Emily Ann Frank Mayer was wearing a red cardigan with a sizable hole in the armpit when she caught Waleed Shahid’s eye while reciting a poem during an open mic night at Haverford College in September 2010.
“It was a bold move,” he said, referring to her sweater choice.
After the event, in a bold move of his own, Mr. Shahid, a sophomore, approached Ms. Mayer, a freshman, and invited her to a party his friends were throwing that evening.
But Ms. Mayer had other plans, she told him. It wasn’t long before their paths crossed again at Haverford, which is about 10 miles from Philadelphia and had a student population of less than 1,200 at the time.
Both realized after meeting that they were taking the same science class, and used it as an opportunity to get to know each other better. From Berkeley, Calif., Ms. Mayer is Jewish, while Mr. Shahid was raised in Arlington, Va., by Punjabi Muslim parents who immigrated from Lahore, Pakistan.
They ran into each other on campus that fall, including when Ms. Mayer saw Mr. Shahid promoting a concert featuring taqwacore bands, a form of Islam-influenced punk, that he had arranged to raise awareness after the 2010 floods in Pakistan. Though Ms. Mayer soon began seeing someone else, she and Mr. Shahid, whose social circles overlapped, continued to develop a friendship.
The following year, in the summer of 2011, Ms. Mayer broke up with her boyfriend. By the time she and Mr. Shahid were back on campus that fall, their bond was “so real and so intense,” as their classmate and mutual friend Ian Gavigan put it, that it was obvious to Mr. Gavigan and others, some of whom asked Mr. Shahid why they weren’t dating.
Mr. Shahid soon started to wonder why, too, and before long told Ms. Mayer that he had feelings for her. But following her recent breakup, she told him “it wasn’t the right time” for another relationship.
The following January, Mr. Shahid left for a semester abroad in London. He had intended to study in Cairo, but had to change his plans following the Arab Spring uprisings in Egypt. Unenthusiastic about living in London, where the money he had saved for Cairo did not go far, Mr. Shahid became “lonely and isolated,” he said, and spent much of his free time corresponding with Ms. Mayer via Skype and email.
Their conversations spanned topics including art, politics, movies and the writing of the gender theorist Judith Butler. But no matter the topic, Ms. Mayer noticed a new side of Mr. Shahid creeping through.
“His loneliness made him more honest and prone to sharing his raw feelings in a way I hadn’t seen before,” she said.
“For the majority of our friendship I didn’t have a deep grasp of what was happening for him,” she added, “But when he was away, he became more vulnerable.”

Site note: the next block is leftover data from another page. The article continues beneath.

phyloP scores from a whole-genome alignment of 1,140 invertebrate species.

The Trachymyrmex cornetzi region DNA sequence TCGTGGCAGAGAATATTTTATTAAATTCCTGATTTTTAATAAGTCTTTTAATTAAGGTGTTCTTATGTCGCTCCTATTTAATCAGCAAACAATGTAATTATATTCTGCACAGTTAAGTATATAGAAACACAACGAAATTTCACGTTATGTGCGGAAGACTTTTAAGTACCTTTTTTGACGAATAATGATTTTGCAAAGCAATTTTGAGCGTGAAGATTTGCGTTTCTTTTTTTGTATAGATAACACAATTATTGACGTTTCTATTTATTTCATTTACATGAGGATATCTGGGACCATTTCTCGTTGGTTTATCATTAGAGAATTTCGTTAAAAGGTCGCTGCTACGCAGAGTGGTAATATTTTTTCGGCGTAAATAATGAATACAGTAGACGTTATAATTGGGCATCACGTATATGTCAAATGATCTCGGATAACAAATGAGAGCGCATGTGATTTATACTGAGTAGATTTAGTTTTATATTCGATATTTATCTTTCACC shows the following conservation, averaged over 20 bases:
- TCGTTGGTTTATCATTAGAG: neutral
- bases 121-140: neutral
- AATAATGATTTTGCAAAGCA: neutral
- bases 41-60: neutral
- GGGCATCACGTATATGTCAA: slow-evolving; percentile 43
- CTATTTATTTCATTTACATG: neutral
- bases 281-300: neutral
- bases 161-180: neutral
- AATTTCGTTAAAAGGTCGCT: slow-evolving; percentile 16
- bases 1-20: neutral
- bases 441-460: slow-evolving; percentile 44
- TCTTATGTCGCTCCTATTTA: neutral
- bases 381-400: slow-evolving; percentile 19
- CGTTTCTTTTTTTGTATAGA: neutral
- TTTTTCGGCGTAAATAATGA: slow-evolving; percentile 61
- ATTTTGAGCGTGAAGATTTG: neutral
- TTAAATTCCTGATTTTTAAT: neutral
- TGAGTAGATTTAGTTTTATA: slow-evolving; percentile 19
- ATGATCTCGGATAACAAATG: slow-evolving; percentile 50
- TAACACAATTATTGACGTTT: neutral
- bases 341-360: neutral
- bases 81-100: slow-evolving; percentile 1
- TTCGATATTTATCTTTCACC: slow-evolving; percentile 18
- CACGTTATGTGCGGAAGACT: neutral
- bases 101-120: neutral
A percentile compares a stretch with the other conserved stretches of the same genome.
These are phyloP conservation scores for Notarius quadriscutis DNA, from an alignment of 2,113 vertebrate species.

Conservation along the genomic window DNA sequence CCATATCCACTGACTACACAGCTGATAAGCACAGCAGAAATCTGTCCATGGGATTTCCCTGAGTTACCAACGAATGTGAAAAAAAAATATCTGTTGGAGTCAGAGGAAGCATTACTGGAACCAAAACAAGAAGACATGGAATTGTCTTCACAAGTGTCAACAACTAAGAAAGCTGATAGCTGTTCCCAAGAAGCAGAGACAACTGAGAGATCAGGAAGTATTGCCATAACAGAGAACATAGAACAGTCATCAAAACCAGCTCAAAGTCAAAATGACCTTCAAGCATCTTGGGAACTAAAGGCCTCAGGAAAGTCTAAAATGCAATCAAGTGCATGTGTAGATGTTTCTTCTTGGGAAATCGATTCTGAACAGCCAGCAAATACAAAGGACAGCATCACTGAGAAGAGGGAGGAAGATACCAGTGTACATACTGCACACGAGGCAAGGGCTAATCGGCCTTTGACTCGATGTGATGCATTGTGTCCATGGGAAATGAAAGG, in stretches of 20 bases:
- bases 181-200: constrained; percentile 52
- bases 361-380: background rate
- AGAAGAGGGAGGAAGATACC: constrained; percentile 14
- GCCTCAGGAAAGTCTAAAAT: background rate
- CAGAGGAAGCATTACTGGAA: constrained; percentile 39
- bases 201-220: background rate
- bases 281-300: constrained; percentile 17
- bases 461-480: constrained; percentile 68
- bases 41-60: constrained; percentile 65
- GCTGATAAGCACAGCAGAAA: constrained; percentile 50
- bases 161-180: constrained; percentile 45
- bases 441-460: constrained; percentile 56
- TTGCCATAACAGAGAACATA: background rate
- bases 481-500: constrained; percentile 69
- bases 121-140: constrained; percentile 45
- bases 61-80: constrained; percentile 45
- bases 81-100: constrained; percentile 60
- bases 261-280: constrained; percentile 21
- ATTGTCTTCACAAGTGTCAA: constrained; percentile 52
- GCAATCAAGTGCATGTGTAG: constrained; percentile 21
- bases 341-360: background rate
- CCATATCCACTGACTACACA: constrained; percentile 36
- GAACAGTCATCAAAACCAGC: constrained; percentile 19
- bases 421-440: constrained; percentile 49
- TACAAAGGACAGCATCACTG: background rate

When he returned to campus in August 2012, Mr. Shahid had mostly forgotten about a romantic future with Ms. Mayer, who had taken on a new role in his life: best friend. After the two led a social justice program for first-year students, he also saw her as a mentor of sorts.
“I thought she could really teach me so much about how to do social justice education in an accessible way,” he said.
Ms. Mayer, however, soon began to develop more than platonic feelings for him. That November, she coyly asked Mr. Shahid if they could be “friends who kissed.” By the time he graduated from Haverford with high honors in the spring of 2013, the two were a committed couple.
“Waleed is one of the most multifaceted people I’ve ever met,” Ms. Mayer said.
“He’s incredibly thoughtful and smart and political,” she added, “and also really silly and loves animals and punk rock. I love how he talks about hagiographies all the time. I’m constantly learning new things when I’m with him.”
That summer, he worked in the kitchen at Habonim Dror Camp Gilboa, a Jewish camp in Big Bear Lake, Calif., where Ms. Mayer had a job as the education director. Habonim Dror, a progressive Zionist movement, had been a part of her life since childhood. Mr. Shahid’s spending his summer at the camp, she said, “showed that he wanted to get to know all the parts of me.”
Afterward, as he thought about the next steps in his career, Mr. Shahid started to consider community organizing in part because of Ms. Mayer’s interest in the field.
“As the child of immigrants, I was really taught to keep my head down and follow the rules,” he said, describing Ms. Mayer as someone who “takes risks and feels every feeling, whether it’s things that make her happy or that are hard.”
“She’s really taught me about what it means to live a full life,” he added, “and being OK with pushing your weight against the world and having it push back on you, instead of just keeping your head down.”
Mr. Shahid spent the next two years getting his career off the ground in Philadelphia, eventually landing a job on Bernie Sanders’s presidential campaign. Ms. Mayer spent part of that time finishing college. After graduating magna cum laude in 2014, she co-founded IfNotNow, an organization working to end American Jewish support of Israeli policies in the Gaza Strip and the occupied West Bank.